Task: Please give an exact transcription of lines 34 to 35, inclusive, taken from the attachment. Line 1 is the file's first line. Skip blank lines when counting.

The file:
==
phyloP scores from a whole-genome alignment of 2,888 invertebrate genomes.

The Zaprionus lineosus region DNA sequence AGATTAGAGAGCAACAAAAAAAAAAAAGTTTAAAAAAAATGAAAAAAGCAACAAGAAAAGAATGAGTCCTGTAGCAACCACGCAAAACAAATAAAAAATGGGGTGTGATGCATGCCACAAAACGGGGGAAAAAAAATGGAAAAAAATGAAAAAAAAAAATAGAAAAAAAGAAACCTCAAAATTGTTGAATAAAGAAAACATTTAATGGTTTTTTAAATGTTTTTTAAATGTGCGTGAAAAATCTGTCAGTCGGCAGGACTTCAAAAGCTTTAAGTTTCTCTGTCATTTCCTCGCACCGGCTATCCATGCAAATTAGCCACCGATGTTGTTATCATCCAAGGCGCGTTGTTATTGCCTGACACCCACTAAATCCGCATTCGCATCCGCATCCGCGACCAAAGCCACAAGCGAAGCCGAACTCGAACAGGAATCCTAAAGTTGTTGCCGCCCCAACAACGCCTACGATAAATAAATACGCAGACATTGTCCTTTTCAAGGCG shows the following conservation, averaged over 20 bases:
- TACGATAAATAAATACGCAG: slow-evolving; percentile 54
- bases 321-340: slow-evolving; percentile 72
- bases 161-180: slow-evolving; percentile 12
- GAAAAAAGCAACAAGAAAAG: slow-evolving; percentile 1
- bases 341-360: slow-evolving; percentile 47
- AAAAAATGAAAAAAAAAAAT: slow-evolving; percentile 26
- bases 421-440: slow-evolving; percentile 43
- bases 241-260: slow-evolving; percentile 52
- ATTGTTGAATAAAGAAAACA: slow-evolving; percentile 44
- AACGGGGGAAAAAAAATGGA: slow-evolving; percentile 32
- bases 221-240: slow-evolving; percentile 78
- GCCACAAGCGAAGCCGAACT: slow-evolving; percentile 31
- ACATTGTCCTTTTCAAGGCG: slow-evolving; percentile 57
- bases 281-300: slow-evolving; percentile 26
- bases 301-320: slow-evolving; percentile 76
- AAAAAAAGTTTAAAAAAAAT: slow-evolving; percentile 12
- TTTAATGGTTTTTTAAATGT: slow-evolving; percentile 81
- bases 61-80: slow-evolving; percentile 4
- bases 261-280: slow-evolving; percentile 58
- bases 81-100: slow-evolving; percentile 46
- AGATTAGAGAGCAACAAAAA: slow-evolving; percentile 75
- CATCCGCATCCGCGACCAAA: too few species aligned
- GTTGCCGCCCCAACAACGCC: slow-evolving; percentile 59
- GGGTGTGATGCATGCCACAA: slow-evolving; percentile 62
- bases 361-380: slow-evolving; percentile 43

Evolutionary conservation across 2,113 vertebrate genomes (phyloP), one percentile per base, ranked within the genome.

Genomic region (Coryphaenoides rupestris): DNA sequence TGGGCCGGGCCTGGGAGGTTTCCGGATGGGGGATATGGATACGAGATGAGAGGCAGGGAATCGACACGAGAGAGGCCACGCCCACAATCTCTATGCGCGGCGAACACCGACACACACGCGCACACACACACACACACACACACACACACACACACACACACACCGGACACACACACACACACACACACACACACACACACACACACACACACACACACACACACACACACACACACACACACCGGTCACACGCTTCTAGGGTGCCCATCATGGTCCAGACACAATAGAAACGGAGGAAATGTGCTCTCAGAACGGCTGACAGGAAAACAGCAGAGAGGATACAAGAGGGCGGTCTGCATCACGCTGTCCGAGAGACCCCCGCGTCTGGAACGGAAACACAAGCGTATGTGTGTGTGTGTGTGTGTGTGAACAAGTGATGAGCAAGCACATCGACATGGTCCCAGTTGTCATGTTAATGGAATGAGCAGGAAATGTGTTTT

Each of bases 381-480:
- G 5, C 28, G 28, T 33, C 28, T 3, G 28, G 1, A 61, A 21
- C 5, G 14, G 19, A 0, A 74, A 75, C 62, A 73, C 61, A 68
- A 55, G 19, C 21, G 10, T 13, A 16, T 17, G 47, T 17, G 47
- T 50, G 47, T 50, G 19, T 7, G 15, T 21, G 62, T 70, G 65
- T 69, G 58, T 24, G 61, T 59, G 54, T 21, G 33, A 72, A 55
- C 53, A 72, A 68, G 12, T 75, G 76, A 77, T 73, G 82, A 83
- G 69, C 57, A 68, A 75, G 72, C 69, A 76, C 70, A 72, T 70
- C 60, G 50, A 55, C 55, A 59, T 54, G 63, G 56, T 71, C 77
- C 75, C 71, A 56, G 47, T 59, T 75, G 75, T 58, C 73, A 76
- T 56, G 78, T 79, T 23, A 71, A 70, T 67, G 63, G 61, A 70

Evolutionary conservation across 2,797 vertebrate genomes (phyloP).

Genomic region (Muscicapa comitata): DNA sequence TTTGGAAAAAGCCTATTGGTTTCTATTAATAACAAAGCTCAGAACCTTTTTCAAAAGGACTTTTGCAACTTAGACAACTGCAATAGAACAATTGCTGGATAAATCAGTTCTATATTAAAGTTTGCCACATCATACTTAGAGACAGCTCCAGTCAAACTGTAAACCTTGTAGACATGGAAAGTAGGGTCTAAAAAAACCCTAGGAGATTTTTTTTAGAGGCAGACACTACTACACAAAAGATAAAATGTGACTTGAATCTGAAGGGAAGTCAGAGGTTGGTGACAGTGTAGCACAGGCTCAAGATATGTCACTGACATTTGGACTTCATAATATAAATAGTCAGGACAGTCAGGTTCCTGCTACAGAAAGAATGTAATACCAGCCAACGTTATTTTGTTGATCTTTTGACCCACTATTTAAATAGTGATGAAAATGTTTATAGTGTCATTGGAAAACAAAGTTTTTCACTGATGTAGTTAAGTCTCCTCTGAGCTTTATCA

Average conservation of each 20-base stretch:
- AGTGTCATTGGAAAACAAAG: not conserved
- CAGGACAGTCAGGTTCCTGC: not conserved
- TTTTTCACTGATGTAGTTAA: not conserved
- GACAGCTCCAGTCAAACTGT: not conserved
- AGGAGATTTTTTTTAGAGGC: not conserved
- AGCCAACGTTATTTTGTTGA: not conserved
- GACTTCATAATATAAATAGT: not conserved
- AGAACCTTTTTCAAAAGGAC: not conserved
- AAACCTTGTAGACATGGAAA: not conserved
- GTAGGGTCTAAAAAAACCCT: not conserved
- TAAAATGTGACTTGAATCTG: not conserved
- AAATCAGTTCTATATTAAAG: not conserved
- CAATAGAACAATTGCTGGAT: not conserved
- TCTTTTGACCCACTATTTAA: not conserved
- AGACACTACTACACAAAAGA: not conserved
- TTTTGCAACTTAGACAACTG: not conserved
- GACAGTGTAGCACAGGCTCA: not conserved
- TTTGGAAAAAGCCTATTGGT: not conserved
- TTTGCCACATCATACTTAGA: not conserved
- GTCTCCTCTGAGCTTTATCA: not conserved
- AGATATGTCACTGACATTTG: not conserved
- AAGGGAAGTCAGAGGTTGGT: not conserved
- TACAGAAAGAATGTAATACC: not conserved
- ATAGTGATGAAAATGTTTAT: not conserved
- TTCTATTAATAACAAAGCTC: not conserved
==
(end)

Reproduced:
- T 50, G 47, T 50, G 19, T 7, G 15, T 21, G 62, T 70, G 65
- T 69, G 58, T 24, G 61, T 59, G 54, T 21, G 33, A 72, A 55